Jeffrey LewisWhy I Support ElBaradei's Nobel Prize

Chris Matthews—in his “Tell Me Something I Don’t Know” segment—was shocked (shocked!) when Andrea Mitchell learned that the United States had intercepted Mohamed ElBaradei’s telephone conversations as part of the campaign to oust him. Clarence Page looked aghast.

Under what rock have these three idiots been living?

Dafna Linzer broke this story in the Washington Post in December—almost a year ago.

Three U.S. government officals told Linzer:

The Bush administration has dozens of intercepts of Mohamed ElBaradei‚Äôs phone calls with Iranian diplomats and is scrutinizing them in search of ammunition to oust him as director general of the International Atomic Energy Agency …

Steve Clemons calls calls the selection of the IAEA and Mohamed ElBaradei for the Nobel prize an “odd choice.” But I think this little exchange on the Chris Matthews Show illustrates that not many people follow the IAEA as closely as Steve and I do.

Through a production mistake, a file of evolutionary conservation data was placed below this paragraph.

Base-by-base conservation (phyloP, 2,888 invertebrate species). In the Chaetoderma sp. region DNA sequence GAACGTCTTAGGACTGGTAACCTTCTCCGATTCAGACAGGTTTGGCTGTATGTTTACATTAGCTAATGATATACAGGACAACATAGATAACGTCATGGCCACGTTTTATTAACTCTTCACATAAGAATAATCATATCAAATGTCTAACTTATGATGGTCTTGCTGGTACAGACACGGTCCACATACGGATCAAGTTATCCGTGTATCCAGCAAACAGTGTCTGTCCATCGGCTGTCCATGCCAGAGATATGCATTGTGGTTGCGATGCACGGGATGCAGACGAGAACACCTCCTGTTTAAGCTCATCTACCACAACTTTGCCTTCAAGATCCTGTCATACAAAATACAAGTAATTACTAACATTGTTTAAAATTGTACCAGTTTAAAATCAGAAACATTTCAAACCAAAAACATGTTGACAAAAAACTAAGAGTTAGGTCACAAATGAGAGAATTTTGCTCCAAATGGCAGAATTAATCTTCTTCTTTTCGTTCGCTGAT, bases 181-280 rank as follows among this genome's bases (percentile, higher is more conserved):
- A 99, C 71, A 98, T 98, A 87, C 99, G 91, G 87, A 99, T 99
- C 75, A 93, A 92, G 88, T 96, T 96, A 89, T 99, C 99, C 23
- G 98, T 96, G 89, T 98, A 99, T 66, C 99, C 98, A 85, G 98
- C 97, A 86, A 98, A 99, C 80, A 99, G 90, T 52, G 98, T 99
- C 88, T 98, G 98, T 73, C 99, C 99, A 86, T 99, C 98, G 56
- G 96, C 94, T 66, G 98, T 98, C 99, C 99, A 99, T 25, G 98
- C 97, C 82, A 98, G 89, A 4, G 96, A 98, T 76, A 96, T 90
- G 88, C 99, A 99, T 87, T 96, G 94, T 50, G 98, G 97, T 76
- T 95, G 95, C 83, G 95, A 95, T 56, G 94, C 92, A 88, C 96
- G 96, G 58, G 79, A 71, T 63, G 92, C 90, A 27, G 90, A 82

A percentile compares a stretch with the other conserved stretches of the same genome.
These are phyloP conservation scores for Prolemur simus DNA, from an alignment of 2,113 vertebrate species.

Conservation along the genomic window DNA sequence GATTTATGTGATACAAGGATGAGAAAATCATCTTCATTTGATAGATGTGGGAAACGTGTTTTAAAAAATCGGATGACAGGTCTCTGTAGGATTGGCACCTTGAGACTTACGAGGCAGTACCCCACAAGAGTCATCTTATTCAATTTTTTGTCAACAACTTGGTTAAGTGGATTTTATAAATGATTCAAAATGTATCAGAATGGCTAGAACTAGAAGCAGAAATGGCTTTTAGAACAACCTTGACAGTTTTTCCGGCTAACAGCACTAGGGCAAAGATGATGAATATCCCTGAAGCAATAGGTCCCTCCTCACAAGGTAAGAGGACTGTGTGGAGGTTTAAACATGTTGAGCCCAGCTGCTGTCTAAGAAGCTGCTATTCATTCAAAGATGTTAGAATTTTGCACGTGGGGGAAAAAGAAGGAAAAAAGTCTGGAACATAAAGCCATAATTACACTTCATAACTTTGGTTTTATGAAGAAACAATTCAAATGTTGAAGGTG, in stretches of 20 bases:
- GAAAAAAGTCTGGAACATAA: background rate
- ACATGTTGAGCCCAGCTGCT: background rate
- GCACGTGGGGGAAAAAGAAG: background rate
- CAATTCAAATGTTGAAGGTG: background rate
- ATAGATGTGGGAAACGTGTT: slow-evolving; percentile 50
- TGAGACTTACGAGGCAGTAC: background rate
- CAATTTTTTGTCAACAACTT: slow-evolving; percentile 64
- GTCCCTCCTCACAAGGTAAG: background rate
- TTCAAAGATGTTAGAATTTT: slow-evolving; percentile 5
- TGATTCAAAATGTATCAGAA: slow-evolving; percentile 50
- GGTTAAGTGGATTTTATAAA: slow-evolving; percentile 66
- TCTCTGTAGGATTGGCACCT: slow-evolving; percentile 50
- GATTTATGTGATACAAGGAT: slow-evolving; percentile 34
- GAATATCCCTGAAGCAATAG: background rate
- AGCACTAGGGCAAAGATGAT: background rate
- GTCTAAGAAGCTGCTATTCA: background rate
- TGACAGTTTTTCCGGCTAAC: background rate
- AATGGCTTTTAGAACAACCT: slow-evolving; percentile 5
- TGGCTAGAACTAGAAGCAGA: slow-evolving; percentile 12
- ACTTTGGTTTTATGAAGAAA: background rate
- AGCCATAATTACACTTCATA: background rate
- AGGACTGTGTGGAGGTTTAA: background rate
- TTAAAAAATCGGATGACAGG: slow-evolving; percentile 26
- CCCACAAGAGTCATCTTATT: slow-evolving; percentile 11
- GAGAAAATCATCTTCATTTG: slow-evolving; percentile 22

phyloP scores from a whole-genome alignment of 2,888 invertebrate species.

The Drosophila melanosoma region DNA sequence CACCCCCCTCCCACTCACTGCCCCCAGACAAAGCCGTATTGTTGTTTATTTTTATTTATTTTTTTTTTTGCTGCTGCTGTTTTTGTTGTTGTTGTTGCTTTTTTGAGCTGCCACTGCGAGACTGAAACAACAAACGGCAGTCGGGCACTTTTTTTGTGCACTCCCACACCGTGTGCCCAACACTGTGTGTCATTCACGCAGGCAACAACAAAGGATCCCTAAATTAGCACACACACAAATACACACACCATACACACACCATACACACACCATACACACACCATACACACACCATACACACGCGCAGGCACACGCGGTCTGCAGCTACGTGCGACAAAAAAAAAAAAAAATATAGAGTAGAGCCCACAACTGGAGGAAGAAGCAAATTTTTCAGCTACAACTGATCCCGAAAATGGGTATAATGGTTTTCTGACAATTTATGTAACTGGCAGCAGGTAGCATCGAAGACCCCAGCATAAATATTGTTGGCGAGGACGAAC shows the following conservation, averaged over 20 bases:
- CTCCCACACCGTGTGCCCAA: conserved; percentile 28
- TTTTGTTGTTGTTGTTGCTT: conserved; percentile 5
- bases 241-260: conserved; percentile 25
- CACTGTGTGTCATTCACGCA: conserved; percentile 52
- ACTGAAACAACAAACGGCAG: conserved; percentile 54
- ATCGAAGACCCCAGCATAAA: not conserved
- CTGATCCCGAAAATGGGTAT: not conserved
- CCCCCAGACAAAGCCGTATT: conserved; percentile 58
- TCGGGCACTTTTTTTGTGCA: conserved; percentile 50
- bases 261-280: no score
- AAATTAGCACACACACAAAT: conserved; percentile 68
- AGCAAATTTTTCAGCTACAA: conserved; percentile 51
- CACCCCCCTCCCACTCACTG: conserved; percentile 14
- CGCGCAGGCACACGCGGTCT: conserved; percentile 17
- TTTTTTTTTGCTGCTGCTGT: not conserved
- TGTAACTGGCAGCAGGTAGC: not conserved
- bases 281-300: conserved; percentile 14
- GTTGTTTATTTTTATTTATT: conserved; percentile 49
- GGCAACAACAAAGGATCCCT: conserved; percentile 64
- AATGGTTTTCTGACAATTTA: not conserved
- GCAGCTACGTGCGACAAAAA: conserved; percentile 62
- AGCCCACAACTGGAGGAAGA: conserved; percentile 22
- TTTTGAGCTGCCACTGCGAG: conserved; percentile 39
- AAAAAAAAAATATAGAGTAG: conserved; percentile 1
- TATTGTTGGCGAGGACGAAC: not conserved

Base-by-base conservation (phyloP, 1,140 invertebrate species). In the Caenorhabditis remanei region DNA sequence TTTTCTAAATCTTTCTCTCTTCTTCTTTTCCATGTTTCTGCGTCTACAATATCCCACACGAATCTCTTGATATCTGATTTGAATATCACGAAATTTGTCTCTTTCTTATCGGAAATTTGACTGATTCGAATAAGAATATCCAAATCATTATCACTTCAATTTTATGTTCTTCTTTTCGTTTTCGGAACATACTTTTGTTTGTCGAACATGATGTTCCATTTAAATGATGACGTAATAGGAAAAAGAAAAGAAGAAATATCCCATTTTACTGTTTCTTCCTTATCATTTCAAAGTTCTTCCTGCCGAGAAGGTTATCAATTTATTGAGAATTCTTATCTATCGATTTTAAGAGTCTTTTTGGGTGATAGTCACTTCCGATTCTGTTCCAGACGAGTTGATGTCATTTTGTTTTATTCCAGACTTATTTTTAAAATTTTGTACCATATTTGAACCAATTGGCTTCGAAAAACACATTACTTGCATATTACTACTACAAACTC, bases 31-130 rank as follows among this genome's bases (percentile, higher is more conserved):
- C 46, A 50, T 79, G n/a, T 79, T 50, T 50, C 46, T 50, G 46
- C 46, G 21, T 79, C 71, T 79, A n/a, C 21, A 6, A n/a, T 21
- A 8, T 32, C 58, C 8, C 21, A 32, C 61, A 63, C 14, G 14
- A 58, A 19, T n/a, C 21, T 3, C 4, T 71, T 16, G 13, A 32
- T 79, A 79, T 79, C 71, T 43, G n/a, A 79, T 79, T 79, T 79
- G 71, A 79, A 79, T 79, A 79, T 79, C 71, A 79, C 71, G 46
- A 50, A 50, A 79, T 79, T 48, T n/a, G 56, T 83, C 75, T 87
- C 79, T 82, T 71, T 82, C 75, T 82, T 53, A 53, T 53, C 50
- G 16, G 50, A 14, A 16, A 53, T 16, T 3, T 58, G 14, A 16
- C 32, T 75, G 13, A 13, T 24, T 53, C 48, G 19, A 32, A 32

The prize focuses media attention on ElBaradei and the IAEA’s accomplishments, as well as the aforementioned petty effort by one particular fellow in the Bush Administration to eavesdrop on an international civil servant as part of his private vendetta.

Of course, I also think ElBaradei has been a strong IAEA Director and dispute the notion that the nonproliferation regime is in crisis.

The President claims that WMD pose “the greatest threat before humanity today,” but someone else is actually doing something about it.

Think of it as an international answer to George Tenet’s Presidential Medal of Freedom.


  1. Anders Widebrant (History)

    The prize is proving an excellent spotlights on idiots everywhere. Beside the obvious foes of IAEA, America and Iran, here’s a case in point:

    ( )

    A reasonable reaction, Greenpeace. Thanks.